When Colaiste Rís student Calvin Magee received his Leaving Cert results last Monday, he was devastated to discover that he had missed out on his dream to study either Speech and Language Therapy or Occupational Therapy at Trinity College.
On the day of the results, Calvin was distraught to find that he had been given a H5 in biology. This meant that he would not qualify for the entry requirements, which is H4, for both courses.
“I was heartbroken but accepted that my teacher obviously used his professional judgement to give me this grade, which meant I was not fit to do the course,” he stated.
This year, teachers applied grades and class rankings for each student before passing them on to the department.
The department applied a standardisation process which saw grades adjusted to ensure the national performance is similar to previous years.
On Monday morning when Calvin logged into the Calculated Grades Student Portal, he realised that he had been given 63% by his biology teacher. But the standardisation process had reduced his mark to 59%, just 1% shy of the entry requirements of his first and second preference courses.
“I then checked the remainder of my grades and noticed I was downgraded in every single subject, my biggest downgrade being nearly 8%, which statistically would most likely bring me down a grade in the subject,” he explained.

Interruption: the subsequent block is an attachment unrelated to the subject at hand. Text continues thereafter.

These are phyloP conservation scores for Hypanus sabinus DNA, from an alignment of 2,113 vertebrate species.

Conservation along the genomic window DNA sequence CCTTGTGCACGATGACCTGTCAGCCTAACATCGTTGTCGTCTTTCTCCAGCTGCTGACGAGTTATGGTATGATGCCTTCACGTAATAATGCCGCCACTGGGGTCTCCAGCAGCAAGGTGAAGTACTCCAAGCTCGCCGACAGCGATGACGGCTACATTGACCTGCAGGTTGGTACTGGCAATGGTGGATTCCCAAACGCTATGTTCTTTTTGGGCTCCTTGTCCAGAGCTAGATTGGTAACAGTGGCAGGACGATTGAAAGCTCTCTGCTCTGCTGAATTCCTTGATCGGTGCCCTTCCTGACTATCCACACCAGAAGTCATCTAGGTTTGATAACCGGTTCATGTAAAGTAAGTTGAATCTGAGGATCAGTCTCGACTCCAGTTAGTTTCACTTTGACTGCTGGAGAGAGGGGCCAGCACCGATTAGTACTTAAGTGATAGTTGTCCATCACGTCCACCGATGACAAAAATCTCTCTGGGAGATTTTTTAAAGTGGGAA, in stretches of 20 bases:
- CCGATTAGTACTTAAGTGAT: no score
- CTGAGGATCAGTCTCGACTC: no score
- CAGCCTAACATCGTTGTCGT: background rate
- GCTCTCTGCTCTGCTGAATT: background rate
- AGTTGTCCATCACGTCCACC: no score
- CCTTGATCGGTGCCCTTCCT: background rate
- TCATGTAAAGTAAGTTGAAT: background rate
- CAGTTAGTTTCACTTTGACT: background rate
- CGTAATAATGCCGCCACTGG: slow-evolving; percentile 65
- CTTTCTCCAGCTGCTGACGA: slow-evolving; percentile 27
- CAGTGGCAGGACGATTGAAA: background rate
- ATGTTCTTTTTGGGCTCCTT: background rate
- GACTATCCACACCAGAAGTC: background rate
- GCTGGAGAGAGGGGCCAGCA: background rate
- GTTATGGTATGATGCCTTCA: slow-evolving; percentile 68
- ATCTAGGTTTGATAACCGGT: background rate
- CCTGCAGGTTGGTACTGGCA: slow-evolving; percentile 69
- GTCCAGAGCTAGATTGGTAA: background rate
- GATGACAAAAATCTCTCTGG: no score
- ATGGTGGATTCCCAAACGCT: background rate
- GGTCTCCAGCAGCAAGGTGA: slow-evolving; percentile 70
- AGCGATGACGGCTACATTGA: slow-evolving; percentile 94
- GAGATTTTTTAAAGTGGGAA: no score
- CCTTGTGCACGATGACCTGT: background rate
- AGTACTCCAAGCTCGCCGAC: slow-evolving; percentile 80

“This standardisation process downgraded me, and I did not get my course.” The Dundalk student, who has dyspraxia, told the Democrat that he was attracted to that particular field of healthcare “because I wanted to help people who were in a similar situation to myself.”
Bitterly disappointed, the 18 year old contacted the Minister for Education, Fianna Fail and the CAO yesterday. “Each was as unhelpful as the next, and each placing blame on each other,” he claimed.
He acknowledged that he still had the option to sit the Leaving Cert in November but felt that he would miss out on a year if he did that.
“The unfair system downgraded me randomly and now I will not get my course despite meeting both the points and matriculation,” he pointed out.
Calling the system “flawed and unfair” he says he believes it will have a major impact on the mental health of young people affected. He believes the process is unfair to teachers too.
“They put our teachers through emotional stress, they made these teachers rank their students, give them marks that would affect their lives forever,” he points out.
“I am very angry about the situation,” he stated, but acknowledged that he had, at least, secured his third preference course , English Literature and History at Trinity College.
“I got my third choice but lots of people didn’t and they will be forced to take a year out,” he pointed out. He believes this could put a strain on the mental health of many students who have already endured six months of pressure during lockdown.
For now, Calvin has appealed his results but is sceptical about the process as appeals do not look into the difference between the marks given by a school and the grade awarded by the Department of Education.
He believes that the appeals process “was set up only to cover the department’s back,” adding: “the problem isn’t the information, it’s the system.”